Interestingly, as we wrote about earlier this month, Drawbridge is a kind of virtualization-driven isolation mechanism created by Microsoft Research, originally built as a testing mechanism. Its design enabled processes that its creators dubbed “picoprocesses” (“microservices” sounds too much like the company trademark) to run on minimalized kernels addressed remotely by way of APIs. Without even realizing it at first, Microsoft was creating a containerization architecture.
Robots in the House
Which brings us to containers and the symbolism they embody for what we mean by being app-centric. A container is a process that is hosted on a machine. But what changes does that bring? Undoubtedly a deeper complexity, as containers in production will be in numbers an order of magnitude more than in comparison to virtual machines. Then there is the orchestration to consider, the underlying networks, how storage is managed and the monitoring that has to be at the center of the universe.
With more complexities comes a greater need for software to program the machines. The machines still require people to maintain them, but isn’t that a task that a robot will eventually do? Checking the instruments, the health of the cluster, etc. Robots can do that, right? The software will become the network and the storage, too, and the robot will be programmed to know the language that the machines are speaking as the data passes between them. It’s too complex for the human mind to understand. No number of people can do the work that machines do, much less translate the data in its passing. We’ve learned that data centers can operate with just a few people. It’s the orchestration that requires management.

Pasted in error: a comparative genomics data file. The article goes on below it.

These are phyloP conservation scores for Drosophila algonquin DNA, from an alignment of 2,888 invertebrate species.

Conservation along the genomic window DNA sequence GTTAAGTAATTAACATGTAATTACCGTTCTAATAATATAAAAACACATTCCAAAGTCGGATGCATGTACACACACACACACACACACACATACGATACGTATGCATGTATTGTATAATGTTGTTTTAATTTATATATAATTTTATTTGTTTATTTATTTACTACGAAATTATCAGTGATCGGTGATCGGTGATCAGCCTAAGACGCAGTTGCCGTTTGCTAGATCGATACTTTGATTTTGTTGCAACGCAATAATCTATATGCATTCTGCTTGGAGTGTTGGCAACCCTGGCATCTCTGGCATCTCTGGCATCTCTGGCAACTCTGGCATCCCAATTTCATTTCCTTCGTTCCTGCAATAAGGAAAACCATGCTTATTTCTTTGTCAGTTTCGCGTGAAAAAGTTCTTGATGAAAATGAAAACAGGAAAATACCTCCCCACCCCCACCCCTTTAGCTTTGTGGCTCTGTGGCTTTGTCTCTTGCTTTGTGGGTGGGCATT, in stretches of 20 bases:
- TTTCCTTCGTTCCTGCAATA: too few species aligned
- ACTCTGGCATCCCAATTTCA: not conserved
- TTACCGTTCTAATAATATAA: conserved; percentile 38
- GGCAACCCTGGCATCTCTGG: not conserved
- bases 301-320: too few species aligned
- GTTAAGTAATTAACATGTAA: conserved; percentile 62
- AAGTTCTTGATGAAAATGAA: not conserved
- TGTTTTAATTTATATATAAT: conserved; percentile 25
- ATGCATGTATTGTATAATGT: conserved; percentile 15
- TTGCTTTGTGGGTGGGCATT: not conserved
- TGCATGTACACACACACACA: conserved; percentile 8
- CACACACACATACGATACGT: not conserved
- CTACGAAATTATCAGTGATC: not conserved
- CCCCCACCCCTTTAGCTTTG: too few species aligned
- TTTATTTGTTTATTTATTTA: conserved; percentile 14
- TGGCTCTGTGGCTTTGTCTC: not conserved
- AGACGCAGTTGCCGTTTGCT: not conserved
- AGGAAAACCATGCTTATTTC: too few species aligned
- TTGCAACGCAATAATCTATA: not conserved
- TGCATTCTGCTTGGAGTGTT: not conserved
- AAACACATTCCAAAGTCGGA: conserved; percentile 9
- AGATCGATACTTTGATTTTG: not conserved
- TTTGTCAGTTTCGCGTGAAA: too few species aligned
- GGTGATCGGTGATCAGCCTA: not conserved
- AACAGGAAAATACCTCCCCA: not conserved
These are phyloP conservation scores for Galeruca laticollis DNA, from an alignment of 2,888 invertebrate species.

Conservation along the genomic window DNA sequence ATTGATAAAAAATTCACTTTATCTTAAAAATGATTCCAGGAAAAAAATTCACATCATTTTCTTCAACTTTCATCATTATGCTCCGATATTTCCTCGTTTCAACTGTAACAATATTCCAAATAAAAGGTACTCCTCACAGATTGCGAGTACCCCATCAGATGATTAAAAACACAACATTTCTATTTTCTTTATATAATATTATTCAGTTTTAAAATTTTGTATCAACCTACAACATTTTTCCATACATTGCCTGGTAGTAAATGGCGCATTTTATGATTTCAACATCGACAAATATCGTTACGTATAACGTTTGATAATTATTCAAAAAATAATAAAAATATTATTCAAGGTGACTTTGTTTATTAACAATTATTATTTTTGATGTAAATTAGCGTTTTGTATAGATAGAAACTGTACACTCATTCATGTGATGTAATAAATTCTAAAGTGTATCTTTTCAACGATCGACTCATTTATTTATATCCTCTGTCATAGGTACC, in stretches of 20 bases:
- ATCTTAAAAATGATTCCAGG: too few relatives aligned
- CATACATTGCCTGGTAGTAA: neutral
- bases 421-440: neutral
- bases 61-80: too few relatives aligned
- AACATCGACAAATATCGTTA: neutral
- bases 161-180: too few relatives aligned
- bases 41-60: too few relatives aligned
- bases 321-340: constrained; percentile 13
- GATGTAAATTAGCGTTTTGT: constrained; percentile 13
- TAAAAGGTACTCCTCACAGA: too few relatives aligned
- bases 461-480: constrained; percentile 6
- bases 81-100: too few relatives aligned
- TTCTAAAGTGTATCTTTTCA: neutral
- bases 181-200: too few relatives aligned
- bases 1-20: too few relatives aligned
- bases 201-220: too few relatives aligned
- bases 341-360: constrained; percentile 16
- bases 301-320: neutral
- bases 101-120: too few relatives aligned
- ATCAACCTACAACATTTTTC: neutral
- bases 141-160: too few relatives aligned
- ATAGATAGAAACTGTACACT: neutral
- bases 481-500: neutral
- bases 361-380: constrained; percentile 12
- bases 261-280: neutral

It’s a reminder of a story Scott Fulton did about Google’s Borg and the choice they made for not virtualizing:
“The vast majority of the Borg workload does not run inside virtual machines,” the Borg team writes, “because we don’t want to pay the cost of virtualization.”
The team does not go into detail as to what that cost consisted of, but it’s a very safe bet they were referring to 1) an extra hypervisor layer, which leads to 2) a complex division of labor along two separate scales, limiting overall system scalability, not to mention 3) the monetary cost in procuring, supporting, and maintaining the necessary hardware.
The application, with its container orchestration, gives plenty of reasons why microservices are so often discussed in conversations with technologists. Adrian Cockcroft, in his keynote at Gluecon, discussed the progression from virtual machines to containers, which allows for deployments taking seconds to live for minutes or hours, compared to VMs, which deploy in minutes and live for weeks. AWS Lambda is even more ephemeral, responding in milliseconds and living for seconds.
It’s increasingly evident that efficiency and complexity are inevitably paired. More so, the question becomes who will handle the complexity? The human managing the machine, or the robot managing the complexities of the machines and how they communicate?